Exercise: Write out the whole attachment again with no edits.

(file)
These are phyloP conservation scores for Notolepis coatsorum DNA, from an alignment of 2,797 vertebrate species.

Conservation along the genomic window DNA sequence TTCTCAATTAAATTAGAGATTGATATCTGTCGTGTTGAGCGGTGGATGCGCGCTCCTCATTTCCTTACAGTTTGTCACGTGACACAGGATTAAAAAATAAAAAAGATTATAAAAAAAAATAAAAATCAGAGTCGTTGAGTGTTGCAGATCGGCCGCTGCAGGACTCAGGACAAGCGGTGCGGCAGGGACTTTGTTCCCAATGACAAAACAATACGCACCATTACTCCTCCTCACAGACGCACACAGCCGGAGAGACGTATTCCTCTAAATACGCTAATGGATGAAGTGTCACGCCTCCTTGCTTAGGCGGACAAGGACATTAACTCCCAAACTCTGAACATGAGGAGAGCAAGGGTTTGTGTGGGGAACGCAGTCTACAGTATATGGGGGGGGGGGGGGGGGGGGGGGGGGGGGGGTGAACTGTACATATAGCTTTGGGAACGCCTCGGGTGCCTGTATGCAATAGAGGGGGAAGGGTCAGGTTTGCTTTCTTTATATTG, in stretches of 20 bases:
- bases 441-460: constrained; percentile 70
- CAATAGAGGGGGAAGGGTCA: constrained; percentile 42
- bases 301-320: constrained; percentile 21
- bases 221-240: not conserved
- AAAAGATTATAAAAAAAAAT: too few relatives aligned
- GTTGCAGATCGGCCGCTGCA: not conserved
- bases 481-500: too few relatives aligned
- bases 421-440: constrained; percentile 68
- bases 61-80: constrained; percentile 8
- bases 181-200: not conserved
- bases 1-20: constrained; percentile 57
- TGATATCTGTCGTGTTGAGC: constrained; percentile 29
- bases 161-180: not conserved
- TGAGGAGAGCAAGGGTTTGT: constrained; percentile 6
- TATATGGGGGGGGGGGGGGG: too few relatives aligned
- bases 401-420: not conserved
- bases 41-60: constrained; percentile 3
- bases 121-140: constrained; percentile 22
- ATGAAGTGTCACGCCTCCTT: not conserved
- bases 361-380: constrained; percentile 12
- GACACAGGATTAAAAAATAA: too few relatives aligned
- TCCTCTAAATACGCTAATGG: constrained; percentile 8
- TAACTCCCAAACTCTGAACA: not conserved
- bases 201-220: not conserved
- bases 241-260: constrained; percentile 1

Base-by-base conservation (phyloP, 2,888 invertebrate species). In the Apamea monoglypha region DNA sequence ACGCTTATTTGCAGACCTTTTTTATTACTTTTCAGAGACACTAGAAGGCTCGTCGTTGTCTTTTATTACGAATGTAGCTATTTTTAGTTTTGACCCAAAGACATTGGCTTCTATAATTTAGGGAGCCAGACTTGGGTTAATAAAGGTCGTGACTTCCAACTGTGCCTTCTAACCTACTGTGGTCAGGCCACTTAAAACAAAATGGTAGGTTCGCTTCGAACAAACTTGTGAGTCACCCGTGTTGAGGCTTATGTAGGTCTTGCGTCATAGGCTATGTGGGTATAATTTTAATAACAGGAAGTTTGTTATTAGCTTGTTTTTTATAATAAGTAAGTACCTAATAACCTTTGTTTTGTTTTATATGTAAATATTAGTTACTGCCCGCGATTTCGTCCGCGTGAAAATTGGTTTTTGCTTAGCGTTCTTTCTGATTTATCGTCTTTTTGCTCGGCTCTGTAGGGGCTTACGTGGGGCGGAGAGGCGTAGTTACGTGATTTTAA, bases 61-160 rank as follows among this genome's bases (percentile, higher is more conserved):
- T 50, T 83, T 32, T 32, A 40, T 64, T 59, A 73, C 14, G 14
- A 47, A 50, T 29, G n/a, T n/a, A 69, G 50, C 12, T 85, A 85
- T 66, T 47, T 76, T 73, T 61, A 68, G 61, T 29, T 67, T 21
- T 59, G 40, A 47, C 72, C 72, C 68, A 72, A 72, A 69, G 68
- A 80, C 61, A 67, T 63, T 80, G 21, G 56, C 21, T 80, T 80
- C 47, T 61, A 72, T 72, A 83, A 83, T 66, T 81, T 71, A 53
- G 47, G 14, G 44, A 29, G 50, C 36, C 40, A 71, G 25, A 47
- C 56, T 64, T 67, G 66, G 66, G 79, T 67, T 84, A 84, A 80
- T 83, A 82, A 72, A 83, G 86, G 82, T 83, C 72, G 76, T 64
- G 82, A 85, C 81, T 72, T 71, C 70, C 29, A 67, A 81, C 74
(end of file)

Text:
These are phyloP conservation scores for Notolepis coatsorum DNA, from an alignment of 2,797 vertebrate species.

Conservation along the genomic window DNA sequence TTCTCAATTAAATTAGAGATTGATATCTGTCGTGTTGAGCGGTGGATGCGCGCTCCTCATTTCCTTACAGTTTGTCACGTGACACAGGATTAAAAAATAAAAAAGATTATAAAAAAAAATAAAAATCAGAGTCGTTGAGTGTTGCAGATCGGCCGCTGCAGGACTCAGGACAAGCGGTGCGGCAGGGACTTTGTTCCCAATGACAAAACAATACGCACCATTACTCCTCCTCACAGACGCACACAGCCGGAGAGACGTATTCCTCTAAATACGCTAATGGATGAAGTGTCACGCCTCCTTGCTTAGGCGGACAAGGACATTAACTCCCAAACTCTGAACATGAGGAGAGCAAGGGTTTGTGTGGGGAACGCAGTCTACAGTATATGGGGGGGGGGGGGGGGGGGGGGGGGGGGGGGTGAACTGTACATATAGCTTTGGGAACGCCTCGGGTGCCTGTATGCAATAGAGGGGGAAGGGTCAGGTTTGCTTTCTTTATATTG, in stretches of 20 bases:
- bases 441-460: constrained; percentile 70
- CAATAGAGGGGGAAGGGTCA: constrained; percentile 42
- bases 301-320: constrained; percentile 21
- bases 221-240: not conserved
- AAAAGATTATAAAAAAAAAT: too few relatives aligned
- GTTGCAGATCGGCCGCTGCA: not conserved
- bases 481-500: too few relatives aligned
- bases 421-440: constrained; percentile 68
- bases 61-80: constrained; percentile 8
- bases 181-200: not conserved
- bases 1-20: constrained; percentile 57
- TGATATCTGTCGTGTTGAGC: constrained; percentile 29
- bases 161-180: not conserved
- TGAGGAGAGCAAGGGTTTGT: constrained; percentile 6
- TATATGGGGGGGGGGGGGGG: too few relatives aligned
- bases 401-420: not conserved
- bases 41-60: constrained; percentile 3
- bases 121-140: constrained; percentile 22
- ATGAAGTGTCACGCCTCCTT: not conserved
- bases 361-380: constrained; percentile 12
- GACACAGGATTAAAAAATAA: too few relatives aligned
- TCCTCTAAATACGCTAATGG: constrained; percentile 8
- TAACTCCCAAACTCTGAACA: not conserved
- bases 201-220: not conserved
- bases 241-260: constrained; percentile 1

Base-by-base conservation (phyloP, 2,888 invertebrate species). In the Apamea monoglypha region DNA sequence ACGCTTATTTGCAGACCTTTTTTATTACTTTTCAGAGACACTAGAAGGCTCGTCGTTGTCTTTTATTACGAATGTAGCTATTTTTAGTTTTGACCCAAAGACATTGGCTTCTATAATTTAGGGAGCCAGACTTGGGTTAATAAAGGTCGTGACTTCCAACTGTGCCTTCTAACCTACTGTGGTCAGGCCACTTAAAACAAAATGGTAGGTTCGCTTCGAACAAACTTGTGAGTCACCCGTGTTGAGGCTTATGTAGGTCTTGCGTCATAGGCTATGTGGGTATAATTTTAATAACAGGAAGTTTGTTATTAGCTTGTTTTTTATAATAAGTAAGTACCTAATAACCTTTGTTTTGTTTTATATGTAAATATTAGTTACTGCCCGCGATTTCGTCCGCGTGAAAATTGGTTTTTGCTTAGCGTTCTTTCTGATTTATCGTCTTTTTGCTCGGCTCTGTAGGGGCTTACGTGGGGCGGAGAGGCGTAGTTACGTGATTTTAA, bases 61-160 rank as follows among this genome's bases (percentile, higher is more conserved):
- T 50, T 83, T 32, T 32, A 40, T 64, T 59, A 73, C 14, G 14
- A 47, A 50, T 29, G n/a, T n/a, A 69, G 50, C 12, T 85, A 85
- T 66, T 47, T 76, T 73, T 61, A 68, G 61, T 29, T 67, T 21
- T 59, G 40, A 47, C 72, C 72, C 68, A 72, A 72, A 69, G 68
- A 80, C 61, A 67, T 63, T 80, G 21, G 56, C 21, T 80, T 80
- C 47, T 61, A 72, T 72, A 83, A 83, T 66, T 81, T 71, A 53
- G 47, G 14, G 44, A 29, G 50, C 36, C 40, A 71, G 25, A 47
- C 56, T 64, T 67, G 66, G 66, G 79, T 67, T 84, A 84, A 80
- T 83, A 82, A 72, A 83, G 86, G 82, T 83, C 72, G 76, T 64
- G 82, A 85, C 81, T 72, T 71, C 70, C 29, A 67, A 81, C 74